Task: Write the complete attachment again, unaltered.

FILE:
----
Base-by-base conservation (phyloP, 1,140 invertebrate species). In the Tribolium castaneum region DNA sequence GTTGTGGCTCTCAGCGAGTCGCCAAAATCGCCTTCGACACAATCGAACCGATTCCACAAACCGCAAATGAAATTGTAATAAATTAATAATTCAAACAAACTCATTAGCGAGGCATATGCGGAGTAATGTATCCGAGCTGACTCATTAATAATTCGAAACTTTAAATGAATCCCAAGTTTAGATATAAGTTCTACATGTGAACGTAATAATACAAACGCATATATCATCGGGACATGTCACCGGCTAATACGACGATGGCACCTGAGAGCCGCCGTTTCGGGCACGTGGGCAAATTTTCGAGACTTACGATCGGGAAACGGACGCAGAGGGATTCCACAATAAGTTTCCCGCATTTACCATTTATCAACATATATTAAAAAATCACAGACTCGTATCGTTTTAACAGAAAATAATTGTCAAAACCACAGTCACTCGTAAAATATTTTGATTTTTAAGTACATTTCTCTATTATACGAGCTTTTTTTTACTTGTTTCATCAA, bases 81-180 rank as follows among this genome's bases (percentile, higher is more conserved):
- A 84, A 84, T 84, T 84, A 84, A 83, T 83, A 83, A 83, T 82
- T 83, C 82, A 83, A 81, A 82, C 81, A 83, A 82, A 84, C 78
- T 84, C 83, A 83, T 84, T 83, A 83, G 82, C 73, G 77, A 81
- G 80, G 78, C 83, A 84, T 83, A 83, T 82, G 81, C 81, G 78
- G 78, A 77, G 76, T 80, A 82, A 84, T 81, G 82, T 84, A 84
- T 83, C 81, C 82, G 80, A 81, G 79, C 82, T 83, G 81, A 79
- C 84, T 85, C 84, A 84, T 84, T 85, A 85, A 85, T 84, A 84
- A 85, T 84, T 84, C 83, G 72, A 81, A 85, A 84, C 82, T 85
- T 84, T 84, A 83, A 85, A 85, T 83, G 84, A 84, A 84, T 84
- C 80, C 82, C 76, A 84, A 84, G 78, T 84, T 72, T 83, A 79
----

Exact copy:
Base-by-base conservation (phyloP, 1,140 invertebrate species). In the Tribolium castaneum region DNA sequence GTTGTGGCTCTCAGCGAGTCGCCAAAATCGCCTTCGACACAATCGAACCGATTCCACAAACCGCAAATGAAATTGTAATAAATTAATAATTCAAACAAACTCATTAGCGAGGCATATGCGGAGTAATGTATCCGAGCTGACTCATTAATAATTCGAAACTTTAAATGAATCCCAAGTTTAGATATAAGTTCTACATGTGAACGTAATAATACAAACGCATATATCATCGGGACATGTCACCGGCTAATACGACGATGGCACCTGAGAGCCGCCGTTTCGGGCACGTGGGCAAATTTTCGAGACTTACGATCGGGAAACGGACGCAGAGGGATTCCACAATAAGTTTCCCGCATTTACCATTTATCAACATATATTAAAAAATCACAGACTCGTATCGTTTTAACAGAAAATAATTGTCAAAACCACAGTCACTCGTAAAATATTTTGATTTTTAAGTACATTTCTCTATTATACGAGCTTTTTTTTACTTGTTTCATCAA, bases 81-180 rank as follows among this genome's bases (percentile, higher is more conserved):
- A 84, A 84, T 84, T 84, A 84, A 83, T 83, A 83, A 83, T 82
- T 83, C 82, A 83, A 81, A 82, C 81, A 83, A 82, A 84, C 78
- T 84, C 83, A 83, T 84, T 83, A 83, G 82, C 73, G 77, A 81
- G 80, G 78, C 83, A 84, T 83, A 83, T 82, G 81, C 81, G 78
- G 78, A 77, G 76, T 80, A 82, A 84, T 81, G 82, T 84, A 84
- T 83, C 81, C 82, G 80, A 81, G 79, C 82, T 83, G 81, A 79
- C 84, T 85, C 84, A 84, T 84, T 85, A 85, A 85, T 84, A 84
- A 85, T 84, T 84, C 83, G 72, A 81, A 85, A 84, C 82, T 85
- T 84, T 84, A 83, A 85, A 85, T 83, G 84, A 84, A 84, T 84
- C 80, C 82, C 76, A 84, A 84, G 78, T 84, T 72, T 83, A 79